Review Article - Imaging in Medicine (2016) Volume 8, Issue 2

Catheters and guide wires for interventional MRI: are we there yet?

Helene CM Clogenson*1 & John J van den Dobbelsteen1

1Department of Biomechanical Engineering, Delft University of Technology, Mekelweg 2, 2628CD Delft, The Netherlands

Corresponding Author:
Helene CM Clogenson
Department of Biomechanical Engineering
Delft University of Technology, Mekelweg 2
2628CD Delft, The Netherlands
Tel: +31 (0) 15 278 95 15


Clinical feasibility of interventional MRI has been shown for a number of procedures. However, MRI-guided endovascular interventions have not yet reached clinical routine due to the lack of suitable MR safe or MR conditional and MR visible devices. In this article, some of the MR tools currently under development are reviewed. Good handling and MR visibility properties both are critical factors for successful application of such novel devices. Finally, we argue that it is only when both MR catheters and guidewires are available on the market that real progress and impact will be made in the field of interventional MRI.


MRI; catheters; development; guidewires; interventional


Catheterization in humans started in 1929, when, Forssmann [1] introduced a ureteral catheter into one of his left forearm veins. Following his pioneering work, new tools and techniques were rapidly developed. However, it was only by the end of the 40s and beginning of the 50s that critical steps forward were made, in particular with the development of both thin-walled [2] and radiopaque [3] catheters (soon to be braided for improved mechanical properties [4]) as well as suitable guidewires. The availability of these novel instruments led to safe minimally invasive techniques, as we know it today, with millions of patients annually diagnosed and treated worldwide.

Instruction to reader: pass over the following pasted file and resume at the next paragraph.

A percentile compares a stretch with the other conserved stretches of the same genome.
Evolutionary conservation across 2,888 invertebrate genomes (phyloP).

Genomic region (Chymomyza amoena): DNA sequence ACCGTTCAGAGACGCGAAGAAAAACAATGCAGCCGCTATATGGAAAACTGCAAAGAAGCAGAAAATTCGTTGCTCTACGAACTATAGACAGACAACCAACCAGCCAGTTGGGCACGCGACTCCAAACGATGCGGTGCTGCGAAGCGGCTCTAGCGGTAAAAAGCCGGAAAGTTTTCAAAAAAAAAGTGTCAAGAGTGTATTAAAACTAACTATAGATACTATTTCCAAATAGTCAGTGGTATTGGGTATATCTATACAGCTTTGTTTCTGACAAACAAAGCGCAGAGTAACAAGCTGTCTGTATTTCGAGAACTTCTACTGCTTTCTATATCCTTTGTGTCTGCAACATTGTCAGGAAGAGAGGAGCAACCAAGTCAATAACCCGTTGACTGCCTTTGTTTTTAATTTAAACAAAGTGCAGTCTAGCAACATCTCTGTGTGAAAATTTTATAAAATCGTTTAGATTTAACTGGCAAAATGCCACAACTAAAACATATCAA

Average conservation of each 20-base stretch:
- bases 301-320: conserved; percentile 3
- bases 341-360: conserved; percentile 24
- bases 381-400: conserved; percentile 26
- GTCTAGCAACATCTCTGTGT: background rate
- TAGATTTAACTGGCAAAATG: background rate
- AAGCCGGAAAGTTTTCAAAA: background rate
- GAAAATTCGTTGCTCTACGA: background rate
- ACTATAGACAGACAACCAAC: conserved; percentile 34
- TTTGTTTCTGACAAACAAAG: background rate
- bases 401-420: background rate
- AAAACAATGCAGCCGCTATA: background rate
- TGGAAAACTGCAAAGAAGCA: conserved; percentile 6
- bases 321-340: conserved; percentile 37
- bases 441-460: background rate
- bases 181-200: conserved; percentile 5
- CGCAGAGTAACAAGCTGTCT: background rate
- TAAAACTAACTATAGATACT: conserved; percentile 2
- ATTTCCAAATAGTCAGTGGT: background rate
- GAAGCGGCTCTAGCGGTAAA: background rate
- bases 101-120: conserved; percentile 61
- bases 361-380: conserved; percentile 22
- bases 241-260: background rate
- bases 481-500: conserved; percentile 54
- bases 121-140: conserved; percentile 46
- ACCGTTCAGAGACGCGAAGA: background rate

Interventional radiology and cardiology have proven to be successful. Yet, they present several drawbacks. Above all, the interventions are performed under 2D projection fluoroscopy/ angiography guidance, which exposes both patient and medical staff to ionizing radiation. Today, we are witnessing yet another revolution in interventional radiology, based on the realtime magnetic resonance imaging. However, just like nearly 65 years ago, when new instruments were needed to take the first crucial steps forward in interventional radiology and cardiology, new MR suitable and visible catheters and guidewires are needed now to open the way for interventional MRI.

Magnetic resonance imaging (MRI), offers several advantages over conventional imaging modalities for both patients and interventionalists. MR imaging slices can be oriented in three dimensions [5,6], no ionizing radiation is used, and, unlike X-ray images, MRI has an excellent soft-tissue contrast [5-11] with no known harmful effects [5]. Additionally, MRI provides morphologic as well as functional information. With these additional features, MRI may help to determine the result of an endovascular intervention [8-10, 12] and provide safety advantages over conventional X-ray-guidance, for example by revealing more rapidly vascular perforation or rupture [12,13].